30 October 1930, Wilmington, Delaware, USA, d. 26 June 1956, Pennsylvania, USA. As a young high school student Brown began playing trumpet and within a very short time was active in college and other youth bands. By his late teens he had attracted the favourable attention of leading jazzmen, including fellow trumpeters Dizzy Gillespie, Miles Davis and Fats Navarro. At the end of the 40s he was studying music at Maryland University and in 1952, following recovery from a serious road accident, he made his first records with Chris Powell and Tadd Dameron. In the autumn of 1953 he was a member of the big band Lionel Hampton took to Europe. Liberally filled with precocious talent, this band attracted considerable attention during its tour. Contrary to contractual stipulations, many of the young musicians moonlighted on various recordings and Brown in particular was singled out for such sessions. Back in the USA, Brown was fired along with most of the rest of the band when Hampton learned of the records they had made. Brown then joined Art Blakey and in mid-1954 teamed up with Max Roach to form the Clifford Brown-Max Roach Quintet. The quintet was quickly recognized as one of the outstanding groups in contemporary jazz and Brown as a major trumpeter and composer. In June 1956, while driving between engagements during a nationwide tour, Brown and another quintet member, pianist Richie Powell, were killed in a road accident.
The early death of musicians in jazz, and of talented artists in other fields, has often led to the creation of legends. Inevitably, in many cases the legend greatly exceeds the reality, and speculation on what might have been relies more upon the imagination of the recounter than upon any hard evidence. In the case of Clifford Brown, the reality of the legend is impossible to refute. At a time when many modern jazz trumpeters sought technical expertise at the expense of tone, Brown, in common with his friend and paradigm, Navarro, had technique to spare but also developed a rich, full and frequently beautiful tone. At the same time, whether playing at scorching tempos or on languorous ballads, his range was exhaustive. He was enormously and brilliantly inventive but his search for original ideas was never executed at the expense of taste. In all his work, Brown displayed the rare combination of supreme intelligence and great emotional depths. His playing was only one aspect of his talent; he was also a fine composer, creating many works that have become modern jazz standards. Although his career was brief, Browns influence persisted for a while in the work of Lee Morgan and throughout succeeding decades in that of Freddie Hubbard. Fortunately for jazz fans, Browns own work persists in the form of his recordings, almost any of which can be safely recommended as outstanding examples of the very best of jazz. Indeed, all of his recordings with Roach are classics.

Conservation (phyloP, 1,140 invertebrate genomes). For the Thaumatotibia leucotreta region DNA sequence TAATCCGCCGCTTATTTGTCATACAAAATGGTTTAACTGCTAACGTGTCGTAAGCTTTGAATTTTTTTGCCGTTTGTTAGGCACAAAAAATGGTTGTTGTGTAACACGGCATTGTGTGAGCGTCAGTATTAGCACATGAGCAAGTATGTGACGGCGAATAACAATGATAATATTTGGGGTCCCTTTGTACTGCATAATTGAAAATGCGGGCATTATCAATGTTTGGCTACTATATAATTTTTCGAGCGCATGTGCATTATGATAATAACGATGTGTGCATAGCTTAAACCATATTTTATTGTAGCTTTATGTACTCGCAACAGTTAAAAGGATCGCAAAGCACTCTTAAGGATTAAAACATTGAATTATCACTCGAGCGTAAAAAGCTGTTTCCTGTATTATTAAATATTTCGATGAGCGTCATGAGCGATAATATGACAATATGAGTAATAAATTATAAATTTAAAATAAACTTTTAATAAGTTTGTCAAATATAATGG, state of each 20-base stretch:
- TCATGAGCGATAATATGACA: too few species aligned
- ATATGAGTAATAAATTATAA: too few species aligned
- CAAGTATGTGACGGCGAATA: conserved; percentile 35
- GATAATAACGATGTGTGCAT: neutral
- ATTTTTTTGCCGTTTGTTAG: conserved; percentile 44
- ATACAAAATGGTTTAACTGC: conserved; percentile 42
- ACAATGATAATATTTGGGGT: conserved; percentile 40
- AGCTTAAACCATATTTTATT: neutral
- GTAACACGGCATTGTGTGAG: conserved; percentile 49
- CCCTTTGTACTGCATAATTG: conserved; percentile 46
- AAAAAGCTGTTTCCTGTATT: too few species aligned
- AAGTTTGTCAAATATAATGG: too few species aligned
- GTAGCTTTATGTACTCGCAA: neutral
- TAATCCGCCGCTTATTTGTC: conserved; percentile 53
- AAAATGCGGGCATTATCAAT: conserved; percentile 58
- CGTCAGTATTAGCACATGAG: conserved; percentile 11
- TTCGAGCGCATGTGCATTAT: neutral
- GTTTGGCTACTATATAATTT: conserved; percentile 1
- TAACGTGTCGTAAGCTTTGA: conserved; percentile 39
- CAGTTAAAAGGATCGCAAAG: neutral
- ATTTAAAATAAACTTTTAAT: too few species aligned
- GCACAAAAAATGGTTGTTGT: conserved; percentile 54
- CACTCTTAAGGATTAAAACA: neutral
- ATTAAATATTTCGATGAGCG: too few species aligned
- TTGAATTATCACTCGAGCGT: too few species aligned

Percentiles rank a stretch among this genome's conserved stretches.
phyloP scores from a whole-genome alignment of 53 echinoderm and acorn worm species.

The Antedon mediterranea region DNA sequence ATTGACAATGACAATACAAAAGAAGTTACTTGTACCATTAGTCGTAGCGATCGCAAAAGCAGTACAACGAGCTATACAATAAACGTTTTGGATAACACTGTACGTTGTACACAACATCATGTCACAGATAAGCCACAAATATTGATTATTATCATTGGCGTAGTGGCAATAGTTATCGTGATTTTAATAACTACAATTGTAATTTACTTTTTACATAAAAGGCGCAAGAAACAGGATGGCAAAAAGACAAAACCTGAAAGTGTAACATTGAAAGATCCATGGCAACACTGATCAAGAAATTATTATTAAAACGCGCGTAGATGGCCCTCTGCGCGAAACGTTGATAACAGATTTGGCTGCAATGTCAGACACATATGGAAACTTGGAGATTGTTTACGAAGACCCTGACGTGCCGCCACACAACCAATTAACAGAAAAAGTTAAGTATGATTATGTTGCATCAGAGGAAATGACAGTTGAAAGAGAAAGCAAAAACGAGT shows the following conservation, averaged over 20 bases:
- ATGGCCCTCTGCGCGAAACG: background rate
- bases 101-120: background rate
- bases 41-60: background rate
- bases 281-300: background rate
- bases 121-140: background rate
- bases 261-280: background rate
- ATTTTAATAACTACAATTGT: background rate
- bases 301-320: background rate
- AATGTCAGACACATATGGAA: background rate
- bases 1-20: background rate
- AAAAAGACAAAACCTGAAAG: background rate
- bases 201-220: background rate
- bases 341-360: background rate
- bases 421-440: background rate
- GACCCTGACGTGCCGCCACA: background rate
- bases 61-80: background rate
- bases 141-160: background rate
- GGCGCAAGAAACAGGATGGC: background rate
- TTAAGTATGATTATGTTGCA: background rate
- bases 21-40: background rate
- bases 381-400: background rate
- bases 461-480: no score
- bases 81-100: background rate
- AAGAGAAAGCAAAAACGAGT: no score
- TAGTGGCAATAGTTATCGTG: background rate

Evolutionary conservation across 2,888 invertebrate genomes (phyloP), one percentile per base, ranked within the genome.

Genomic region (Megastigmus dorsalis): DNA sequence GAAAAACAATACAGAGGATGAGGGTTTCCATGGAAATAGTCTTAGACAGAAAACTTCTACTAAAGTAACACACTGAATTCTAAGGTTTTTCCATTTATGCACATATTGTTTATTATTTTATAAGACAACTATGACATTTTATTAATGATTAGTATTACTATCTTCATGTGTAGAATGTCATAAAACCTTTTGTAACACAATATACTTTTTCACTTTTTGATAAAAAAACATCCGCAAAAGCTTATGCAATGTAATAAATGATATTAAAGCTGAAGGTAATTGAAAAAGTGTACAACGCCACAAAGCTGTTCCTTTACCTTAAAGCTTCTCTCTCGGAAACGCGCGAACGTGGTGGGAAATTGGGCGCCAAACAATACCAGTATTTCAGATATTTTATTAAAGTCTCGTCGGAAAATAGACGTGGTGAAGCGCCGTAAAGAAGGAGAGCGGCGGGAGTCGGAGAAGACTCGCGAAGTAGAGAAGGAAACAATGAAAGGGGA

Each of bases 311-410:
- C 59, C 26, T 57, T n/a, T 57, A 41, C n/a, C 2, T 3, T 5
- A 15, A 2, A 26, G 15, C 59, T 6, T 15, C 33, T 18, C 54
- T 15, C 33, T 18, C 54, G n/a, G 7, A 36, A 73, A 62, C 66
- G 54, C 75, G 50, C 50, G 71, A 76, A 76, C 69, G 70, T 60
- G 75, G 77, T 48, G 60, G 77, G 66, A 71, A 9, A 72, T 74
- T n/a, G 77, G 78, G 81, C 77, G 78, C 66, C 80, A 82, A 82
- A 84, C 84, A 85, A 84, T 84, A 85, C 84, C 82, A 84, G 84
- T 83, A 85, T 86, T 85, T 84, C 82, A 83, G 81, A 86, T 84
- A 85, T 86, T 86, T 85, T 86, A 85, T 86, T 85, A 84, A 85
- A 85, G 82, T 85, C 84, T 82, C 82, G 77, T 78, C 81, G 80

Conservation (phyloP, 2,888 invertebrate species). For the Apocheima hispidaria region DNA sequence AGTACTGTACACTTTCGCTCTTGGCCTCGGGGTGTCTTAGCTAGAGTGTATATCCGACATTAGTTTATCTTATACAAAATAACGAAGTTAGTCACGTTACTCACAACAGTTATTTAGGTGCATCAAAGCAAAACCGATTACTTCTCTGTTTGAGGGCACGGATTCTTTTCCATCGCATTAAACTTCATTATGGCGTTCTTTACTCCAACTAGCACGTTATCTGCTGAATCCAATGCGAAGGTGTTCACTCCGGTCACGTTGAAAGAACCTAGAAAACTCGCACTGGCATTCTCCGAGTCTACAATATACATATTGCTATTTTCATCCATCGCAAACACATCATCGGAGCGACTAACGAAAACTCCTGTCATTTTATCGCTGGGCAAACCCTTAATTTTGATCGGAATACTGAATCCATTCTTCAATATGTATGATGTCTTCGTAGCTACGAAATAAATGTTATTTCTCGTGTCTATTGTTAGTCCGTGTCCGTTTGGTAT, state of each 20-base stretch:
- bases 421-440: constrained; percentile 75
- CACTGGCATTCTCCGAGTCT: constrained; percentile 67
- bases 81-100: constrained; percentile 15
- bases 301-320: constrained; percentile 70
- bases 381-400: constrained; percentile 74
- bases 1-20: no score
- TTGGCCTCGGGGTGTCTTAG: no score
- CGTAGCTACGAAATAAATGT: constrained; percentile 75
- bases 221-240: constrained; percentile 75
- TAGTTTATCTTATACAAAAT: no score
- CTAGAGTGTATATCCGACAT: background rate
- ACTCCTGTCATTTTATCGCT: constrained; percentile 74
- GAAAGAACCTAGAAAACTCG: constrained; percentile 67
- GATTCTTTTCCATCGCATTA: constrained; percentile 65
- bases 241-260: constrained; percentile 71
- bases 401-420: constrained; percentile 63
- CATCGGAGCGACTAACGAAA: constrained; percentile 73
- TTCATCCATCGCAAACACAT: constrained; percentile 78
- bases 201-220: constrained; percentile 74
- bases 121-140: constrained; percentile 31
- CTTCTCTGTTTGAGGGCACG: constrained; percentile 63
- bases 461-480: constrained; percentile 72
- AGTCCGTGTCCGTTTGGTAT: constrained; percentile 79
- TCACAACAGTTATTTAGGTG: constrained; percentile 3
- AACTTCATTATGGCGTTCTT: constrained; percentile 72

Source: The Encyclopedia of Popular Music by Colin Larkin. Licensed from Muze.